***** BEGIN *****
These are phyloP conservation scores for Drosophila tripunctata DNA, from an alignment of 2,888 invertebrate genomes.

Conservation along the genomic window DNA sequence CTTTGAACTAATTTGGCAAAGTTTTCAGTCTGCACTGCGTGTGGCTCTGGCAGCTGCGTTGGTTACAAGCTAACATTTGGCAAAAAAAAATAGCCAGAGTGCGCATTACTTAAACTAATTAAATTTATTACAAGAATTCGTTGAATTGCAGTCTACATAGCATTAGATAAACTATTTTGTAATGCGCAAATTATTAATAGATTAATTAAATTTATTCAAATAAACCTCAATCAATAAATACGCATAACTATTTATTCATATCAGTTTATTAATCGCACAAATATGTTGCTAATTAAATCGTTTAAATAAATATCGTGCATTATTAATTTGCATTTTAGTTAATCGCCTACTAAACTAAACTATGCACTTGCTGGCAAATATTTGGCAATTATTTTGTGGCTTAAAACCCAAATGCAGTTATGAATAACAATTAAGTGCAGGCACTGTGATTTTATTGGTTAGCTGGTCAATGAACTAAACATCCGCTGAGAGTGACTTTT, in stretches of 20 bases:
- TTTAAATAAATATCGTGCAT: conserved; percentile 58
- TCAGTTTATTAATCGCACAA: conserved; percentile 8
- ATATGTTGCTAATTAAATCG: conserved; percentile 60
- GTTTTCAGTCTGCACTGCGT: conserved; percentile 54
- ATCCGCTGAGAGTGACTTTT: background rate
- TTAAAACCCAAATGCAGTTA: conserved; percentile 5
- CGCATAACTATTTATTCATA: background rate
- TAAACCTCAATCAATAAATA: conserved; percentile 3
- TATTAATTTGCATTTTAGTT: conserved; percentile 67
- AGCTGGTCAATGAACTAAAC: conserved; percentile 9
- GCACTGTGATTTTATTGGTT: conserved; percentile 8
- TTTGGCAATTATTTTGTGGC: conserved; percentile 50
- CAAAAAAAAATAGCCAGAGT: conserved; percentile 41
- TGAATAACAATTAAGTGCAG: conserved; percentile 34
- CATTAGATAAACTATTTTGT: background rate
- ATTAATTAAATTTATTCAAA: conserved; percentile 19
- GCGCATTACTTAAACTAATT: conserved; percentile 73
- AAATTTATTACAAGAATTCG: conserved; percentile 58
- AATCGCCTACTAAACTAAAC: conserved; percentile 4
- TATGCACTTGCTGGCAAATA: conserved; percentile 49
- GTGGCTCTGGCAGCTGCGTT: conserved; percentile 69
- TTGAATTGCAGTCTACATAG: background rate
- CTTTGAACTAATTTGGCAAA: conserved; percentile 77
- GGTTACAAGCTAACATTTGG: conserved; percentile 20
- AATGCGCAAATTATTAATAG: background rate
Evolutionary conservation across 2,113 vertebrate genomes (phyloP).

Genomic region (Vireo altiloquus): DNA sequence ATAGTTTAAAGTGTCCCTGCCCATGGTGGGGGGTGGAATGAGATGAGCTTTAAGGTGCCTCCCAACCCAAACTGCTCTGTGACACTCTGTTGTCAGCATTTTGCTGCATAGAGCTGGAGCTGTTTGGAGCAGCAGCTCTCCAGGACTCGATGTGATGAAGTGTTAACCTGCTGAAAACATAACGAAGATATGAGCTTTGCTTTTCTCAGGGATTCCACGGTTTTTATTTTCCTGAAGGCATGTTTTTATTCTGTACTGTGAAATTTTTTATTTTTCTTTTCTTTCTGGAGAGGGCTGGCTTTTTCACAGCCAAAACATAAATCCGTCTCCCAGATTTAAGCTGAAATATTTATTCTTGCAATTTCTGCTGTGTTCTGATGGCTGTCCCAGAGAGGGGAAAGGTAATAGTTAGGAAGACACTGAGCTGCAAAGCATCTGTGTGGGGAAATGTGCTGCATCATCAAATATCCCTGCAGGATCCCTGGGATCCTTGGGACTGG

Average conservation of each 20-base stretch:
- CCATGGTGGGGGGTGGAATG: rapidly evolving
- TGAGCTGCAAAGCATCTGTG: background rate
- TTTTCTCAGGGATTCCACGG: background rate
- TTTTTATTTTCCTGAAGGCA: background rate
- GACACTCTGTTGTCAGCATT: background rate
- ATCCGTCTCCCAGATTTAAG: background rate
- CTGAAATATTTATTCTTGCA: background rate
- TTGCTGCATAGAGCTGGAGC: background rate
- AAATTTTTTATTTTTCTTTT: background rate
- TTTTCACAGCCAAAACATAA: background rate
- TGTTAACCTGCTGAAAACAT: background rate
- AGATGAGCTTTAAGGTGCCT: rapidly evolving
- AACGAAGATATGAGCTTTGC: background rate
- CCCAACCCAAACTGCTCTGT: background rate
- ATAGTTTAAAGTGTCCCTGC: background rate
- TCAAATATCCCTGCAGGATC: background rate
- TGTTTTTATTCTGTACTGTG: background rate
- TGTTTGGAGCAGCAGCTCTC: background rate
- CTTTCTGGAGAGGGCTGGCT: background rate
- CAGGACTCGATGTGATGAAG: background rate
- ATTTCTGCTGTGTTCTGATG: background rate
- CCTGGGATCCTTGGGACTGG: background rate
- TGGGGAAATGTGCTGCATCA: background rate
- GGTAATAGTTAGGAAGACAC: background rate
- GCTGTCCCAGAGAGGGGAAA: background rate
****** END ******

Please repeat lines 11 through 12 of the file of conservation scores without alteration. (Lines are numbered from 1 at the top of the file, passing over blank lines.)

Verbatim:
- TATTAATTTGCATTTTAGTT: conserved; percentile 67
- AGCTGGTCAATGAACTAAAC: conserved; percentile 9